Market Eye: Boomtown on the Border

Four-city DMA offers array of over-the-air stations in two languages

Why This Matters

What’s Working In Harlingen-Weslaco-Brownsville-McAllen

KGBT is streaming about 70 schoolboy football games from the region on its site this season. The station takes the feed from the schools and promotes the games on TV. KGBT had 212,000 unique users for a playoff game last year, says Tom Keeler, general manager (a typical Friday-night game generates about 30,000). “You can watch Texas high school football from all corners of the globe,” he says.

The Valley Football Central webcasts are sponsored and interactive, with users posting comments via Facebook. “Thanks Channel 4. Always number one in sports!” says one user from Shreveport, La.

Keeler says the streaming model will be deployed beyond the fall and will include other school sports, along with theater productions and commencement ceremonies. “This is the tip of the iceberg,” he says. “This does not end with football.” —MM

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Mexico figures into all aspects of life in the booming Texas
border market of Harlingen-Weslaco-Brownsville-McAllen.
The TV households are around 85% Hispanic, say station
general managers, second only to Laredo for highest in the
U.S. Mexicans are a major factor in the retail landscape,
and the Spanish-language television offerings are vast.

Yet news south of the border tends to stay
there. “We don’t allow our news people to go
to Mexico,” says Bill Jorn, general manager at
NBC affiliate KVEO. “It’s just too dangerous.”

ABC affi liate KRGV, the market’s news leader,
has a similar, if slightly less guarded, philosophy
about covering news across the border. Journalists
are targeted, says John Kittleman, KRGV GM.
“Our policy is, no crossing the border without
management’s approval,” he says. “We’ll go there
in a very rare controlled situation.”

KRGV had a barn burner of a sweeps entry
in November 2011, its month-long “Battle for
the Border” investigative series shining the spotlight
on how Mexican drug crime affects the U.S.
border region. Viewers appreciated that KRGV
took risks to expose truths. “We feel blessed that
we have men and women at KRGV who have
bravely addressed this extremely unsettling issue,”
reads a letter from a husband and wife.

The Texas side of the border is mostly safe and
prosperous. TV insiders here say stringent Department
of Homeland Security measures have
kept undesirables out, while letting in what one
GM calls an “upper scale” of Mexican consumer.

The market moved from No. 87 to 86 in the
most recent Nielsen DMA rankings, and that’s
up from No. 110 some 15 years ago, say the
GMs. “The market acts larger than it is—it’s a
growth market for sure,” says Tom Keeler, president
and CEO at KGBT. “With improvements to
infrastructure, [the market is] building for continued
growth, 10 and 20 years out.”

The Spanish-language TV players are huge.
Entravision owns Univision outlet KNVO and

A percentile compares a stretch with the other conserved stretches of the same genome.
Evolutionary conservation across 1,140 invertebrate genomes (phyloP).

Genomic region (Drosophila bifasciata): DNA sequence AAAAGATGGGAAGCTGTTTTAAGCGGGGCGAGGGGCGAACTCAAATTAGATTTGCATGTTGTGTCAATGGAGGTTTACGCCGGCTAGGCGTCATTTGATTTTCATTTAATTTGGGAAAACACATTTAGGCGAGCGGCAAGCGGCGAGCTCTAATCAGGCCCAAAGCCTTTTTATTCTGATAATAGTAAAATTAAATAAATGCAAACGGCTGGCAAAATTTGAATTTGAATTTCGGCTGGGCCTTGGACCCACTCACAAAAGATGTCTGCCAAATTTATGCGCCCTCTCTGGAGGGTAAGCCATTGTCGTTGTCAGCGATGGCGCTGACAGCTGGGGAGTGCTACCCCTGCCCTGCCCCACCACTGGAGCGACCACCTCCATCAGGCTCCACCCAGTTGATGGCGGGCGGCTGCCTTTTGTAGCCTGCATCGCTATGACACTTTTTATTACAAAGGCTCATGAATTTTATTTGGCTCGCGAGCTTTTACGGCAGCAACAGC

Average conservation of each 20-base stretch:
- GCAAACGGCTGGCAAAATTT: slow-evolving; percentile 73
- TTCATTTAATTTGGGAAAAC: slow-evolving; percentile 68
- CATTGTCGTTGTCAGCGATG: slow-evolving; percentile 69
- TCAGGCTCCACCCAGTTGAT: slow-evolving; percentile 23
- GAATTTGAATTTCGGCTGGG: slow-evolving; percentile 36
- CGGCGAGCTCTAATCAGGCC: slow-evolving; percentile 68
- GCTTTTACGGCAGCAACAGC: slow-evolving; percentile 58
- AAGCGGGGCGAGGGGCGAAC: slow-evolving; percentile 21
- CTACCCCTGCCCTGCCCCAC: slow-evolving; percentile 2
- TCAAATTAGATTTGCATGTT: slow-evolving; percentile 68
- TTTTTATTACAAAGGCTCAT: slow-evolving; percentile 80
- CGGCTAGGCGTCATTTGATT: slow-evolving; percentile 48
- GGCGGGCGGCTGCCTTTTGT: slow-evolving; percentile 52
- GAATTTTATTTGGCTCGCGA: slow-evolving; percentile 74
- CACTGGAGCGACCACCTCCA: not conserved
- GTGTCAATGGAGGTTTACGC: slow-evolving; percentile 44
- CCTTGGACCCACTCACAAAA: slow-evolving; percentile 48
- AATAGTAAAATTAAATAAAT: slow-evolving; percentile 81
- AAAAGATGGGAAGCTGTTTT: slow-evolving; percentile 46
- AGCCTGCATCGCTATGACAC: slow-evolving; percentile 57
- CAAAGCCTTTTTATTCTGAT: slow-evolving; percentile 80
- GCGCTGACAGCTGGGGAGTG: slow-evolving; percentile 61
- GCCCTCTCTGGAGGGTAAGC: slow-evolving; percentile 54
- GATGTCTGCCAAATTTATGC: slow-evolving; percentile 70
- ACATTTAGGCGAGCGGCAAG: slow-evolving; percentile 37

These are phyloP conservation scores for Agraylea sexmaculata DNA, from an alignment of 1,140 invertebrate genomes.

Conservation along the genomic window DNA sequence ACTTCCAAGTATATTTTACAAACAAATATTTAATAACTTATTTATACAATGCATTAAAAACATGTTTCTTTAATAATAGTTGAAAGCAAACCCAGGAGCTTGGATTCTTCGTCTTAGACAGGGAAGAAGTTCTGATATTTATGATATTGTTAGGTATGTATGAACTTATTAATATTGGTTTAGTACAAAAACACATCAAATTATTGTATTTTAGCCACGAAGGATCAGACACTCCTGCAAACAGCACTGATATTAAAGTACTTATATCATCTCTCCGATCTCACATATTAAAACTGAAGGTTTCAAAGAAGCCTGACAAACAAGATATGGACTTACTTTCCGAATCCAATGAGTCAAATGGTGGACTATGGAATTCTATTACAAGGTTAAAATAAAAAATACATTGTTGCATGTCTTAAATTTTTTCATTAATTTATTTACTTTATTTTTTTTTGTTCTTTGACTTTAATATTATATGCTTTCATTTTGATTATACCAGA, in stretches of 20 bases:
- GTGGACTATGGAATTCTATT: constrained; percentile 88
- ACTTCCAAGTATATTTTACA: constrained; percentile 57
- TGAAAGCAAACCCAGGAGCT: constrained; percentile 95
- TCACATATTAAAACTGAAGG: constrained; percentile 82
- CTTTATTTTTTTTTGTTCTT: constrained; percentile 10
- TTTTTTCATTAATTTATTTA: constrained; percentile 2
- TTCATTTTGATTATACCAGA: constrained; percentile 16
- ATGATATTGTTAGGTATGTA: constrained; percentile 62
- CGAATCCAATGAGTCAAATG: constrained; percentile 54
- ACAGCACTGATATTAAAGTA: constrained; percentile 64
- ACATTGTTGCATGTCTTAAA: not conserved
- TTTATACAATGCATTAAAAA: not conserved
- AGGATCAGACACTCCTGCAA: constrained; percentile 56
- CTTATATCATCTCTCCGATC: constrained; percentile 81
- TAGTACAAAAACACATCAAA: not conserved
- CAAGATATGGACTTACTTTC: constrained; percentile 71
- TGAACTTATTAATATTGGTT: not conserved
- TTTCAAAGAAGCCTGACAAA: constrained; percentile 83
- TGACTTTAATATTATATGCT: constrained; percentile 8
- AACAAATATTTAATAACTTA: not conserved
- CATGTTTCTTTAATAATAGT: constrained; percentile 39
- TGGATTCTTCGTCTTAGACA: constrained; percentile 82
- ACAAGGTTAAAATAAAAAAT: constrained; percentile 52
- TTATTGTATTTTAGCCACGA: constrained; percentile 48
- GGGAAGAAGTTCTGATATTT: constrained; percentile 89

TeleFutura-aligned KVTF, as well as Fox affiliate XRIO and a new Mundo Fox station.
KVEO airs Estrella TV on its digital tier. Grupo
Televisa owns XERV; viewers here have a
chance to see original novelas on XERV before
they debut on Univision. Sunbelt Multimedia
has Telemundo affiliate KTLM.

The Manship family has owned KRGV for
decades. Kittleman mentions the station’s “longterm
commitment to news,” in the form of a
market-tops 6½ hours per day, as key to its
success. He credits the Manships for their unwavering
backing. “We’ve been owned by the
same family for 50 years, and that allows us to
have continuity in personnel and philosophy,”
he says. “We’re blessed to have a family behind
us that believes in journalism and broadcasting.”

Barrington owns CBS affiliate KGBT. Com-
Corp has NBC outlet KVEO. Time Warner
Cable is the dominant subscription TV operator.

KRGV, airing in full HD, won total-day household
ratings in the May sweeps, ahead of KNVO.
KRGV also took the morning, early evening and
late news contests, the latter with a 14.8 household
rating/26 share, though the Univision station
posted better adults 25-54 numbers at 10
p.m. XERV won primetime.

KRGV’s rivals are stepping up their news presence.
KGBT has reformatted its morning news,
scrapping a wheel format for a more conversational
vibe on set. “We are repositioning ourselves
in the market,” says Keeler. “If we can be
successful there, it will start off our whole day.”

KVEO has 5 and 10 p.m. news, with local cutins
in the morning. Jorn would like to have full
morning newscasts, and is thinking about weekends,
along with local content on Estrella.

KVEO has a unique news setup, with anchors in El Paso-800 miles and a different time zone away. "We have a full blown news department here-it just so happens our anchors are out of El Paso," says Jorn. "Everything is done here, but instead of sending it to the next room, we send it to El Paso.

KRGV, its call letters referring to Rio Grande Valley, added a 4 p.m. news upon Oprah's departure, and expanded its 6 p.m. news to an hour. It's got a tough act to follow in November, after last year's sweeps special. "We're definitely working on some things," says Kittleman. "Everybody's expected to bring ideas to the table."

With a lively batch of stations on both sides of the border, the broadcast TV offerings are aplenty in Harlingen-Weslaco-Brownsville-McAllen. "There are probably more over-the-air stations in this market than maybe anywhere in the U.S.," says Jorn. "You damn near don't need cable or satellite, unless you're a TV junkie."

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